But none of that matters. The Dems have been corrupt as far back as anyone cares to look, reaching to the days of Tammany Hall and the Locofocos. The Democratic reputation is well known and factored into decisions made by voters. They are the charming rascals who may steal a few rolls of quarters now and then but bring home the political bacon. The Republicans, on the other hand, are the Eagle Scouts brought in to straighten things out once they get out of hand. When the roles of rascal and Scout start to blur, you get trouble in the form of voter rejection. This may not be fair, but it is the American political dialectic and there’s no getting around it.

Democrats may protest and bring up the Grant and Harding administrations, to mention only two instances. But these are recalled as exceptions, as opposed to the corruption-as-a-way-of-life of the Democratic Party. That has held true for over a century and a half, and it holds true today, despite present circumstances. (I have personal reasons to believe this to be the case. I had an uncle who did time after serving as a Massachusetts state senator — or did I just repeat myself? Today the sole question among Boston Dem regulars is whether or not to name the new Dorchester recreation facility in his memory. That is the Democratic Party, as it was and shall be.)

But what happened to the GOP this time? Quite simply, Ronald Reagan happened.. Not that Reagan was in any way corrupt, or would have tolerated corruption among his following. But Reagan was a watershed in more ways than one. Not only did he end the predominance of New Deal liberalism, he opened up a new epoch of success for conservatism as well. For decades, liberals had called the shots and scooped up the rewards, leaving only the dregs for the Republicans. That ended with Reagan. Suddenly it was smart to be a Republican and to profess conservatism. For the first time in generations, conservatism became a path to worldly success.

Inevitably, with political success came corruption, in the person of individuals looking for easy pickings, a smooth hustle, a way to get over. These people (along with closet liberals looking for a foot on the ladder — another, closely-related form of corruption) moved into the party in force during the mid to late 80s. I recall one GOP politician in New Jersey who campaigned on the accepted conservative platform, mouthing all the customary slogans, only to be heard to say following his election: “Now it’s our turn to belly up.” And so he did — so they all did, leaving the state today bankrupt, hopeless, and Democratic, the Louisiana of the Eastern Seaboard.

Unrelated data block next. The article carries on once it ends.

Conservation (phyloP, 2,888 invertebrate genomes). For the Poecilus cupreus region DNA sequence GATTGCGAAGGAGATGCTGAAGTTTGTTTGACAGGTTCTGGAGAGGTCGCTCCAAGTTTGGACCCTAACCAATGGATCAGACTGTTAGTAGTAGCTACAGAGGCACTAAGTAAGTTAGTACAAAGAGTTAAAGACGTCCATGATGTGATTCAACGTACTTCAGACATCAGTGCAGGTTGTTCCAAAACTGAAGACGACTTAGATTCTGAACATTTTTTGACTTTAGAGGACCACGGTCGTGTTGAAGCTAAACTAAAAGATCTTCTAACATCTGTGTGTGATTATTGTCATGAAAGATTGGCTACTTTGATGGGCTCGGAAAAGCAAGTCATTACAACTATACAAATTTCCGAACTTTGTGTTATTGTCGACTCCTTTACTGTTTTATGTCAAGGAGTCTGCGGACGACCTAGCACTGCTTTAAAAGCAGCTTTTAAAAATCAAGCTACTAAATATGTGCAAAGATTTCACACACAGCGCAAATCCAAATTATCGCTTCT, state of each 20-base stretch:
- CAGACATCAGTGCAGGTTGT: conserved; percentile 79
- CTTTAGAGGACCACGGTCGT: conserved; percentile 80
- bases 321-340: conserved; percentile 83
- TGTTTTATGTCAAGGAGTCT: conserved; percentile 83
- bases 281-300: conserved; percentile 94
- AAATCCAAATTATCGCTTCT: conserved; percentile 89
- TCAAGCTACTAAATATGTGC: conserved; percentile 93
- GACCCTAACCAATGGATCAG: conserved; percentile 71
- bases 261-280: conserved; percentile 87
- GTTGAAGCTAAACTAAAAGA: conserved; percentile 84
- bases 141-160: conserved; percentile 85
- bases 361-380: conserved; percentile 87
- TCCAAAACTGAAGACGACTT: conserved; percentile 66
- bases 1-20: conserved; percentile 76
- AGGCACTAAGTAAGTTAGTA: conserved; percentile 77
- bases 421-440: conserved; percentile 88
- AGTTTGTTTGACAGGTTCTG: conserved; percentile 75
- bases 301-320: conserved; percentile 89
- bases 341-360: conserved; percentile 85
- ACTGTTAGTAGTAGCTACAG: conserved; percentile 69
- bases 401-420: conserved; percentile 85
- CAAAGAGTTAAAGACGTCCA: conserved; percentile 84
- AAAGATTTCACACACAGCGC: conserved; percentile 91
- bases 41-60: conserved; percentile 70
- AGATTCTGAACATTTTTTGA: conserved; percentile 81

Conservatives, unused to success, proved to be bad judges of character. They welcomed these hustlers with open arms, believed in them, trusted them, and promoted them. And now, twenty years later, we have the end results.

Several factors smoothed their way. The normal give and take of politics — the necessity of making deals with people you might not want to see walking down your street after dark. Then we have the “friends” syndrome, the impulse to excuse inexcusable behavior with a remark such as, “He’s not really a bad guy — he’s a friend of mine.”

One unique element was a contribution of Ronald Reagan himself, the 11th Commandment: “Thou shalt not speak ill of a fellow Republican.” While certainly well-intentioned and useful in many circumstances (such as dealing with the media, which I’m convinced was Reagan’s primary concern), it has been commonly utilized as a shield to prevent close scrutiny of the activities of the hustler class.

And there was the numbers game, particularly after the GOP triumph of 1994, when it was considered crucial to pack Congress with as many warm bodies as possible to assure that all those vital conservative policies would be passed. (Which policies were those? I’ll get back to you on that…)

This environment gave us Duke Cunningham, with his immortal bribe menu, Mark Foley, of the pathetic attempts to groom congressional pages as sex partners, Larry Craig and his more successful forays into various men’s rooms, and others who really aren’t worth the bother of looking up how their names are spelled.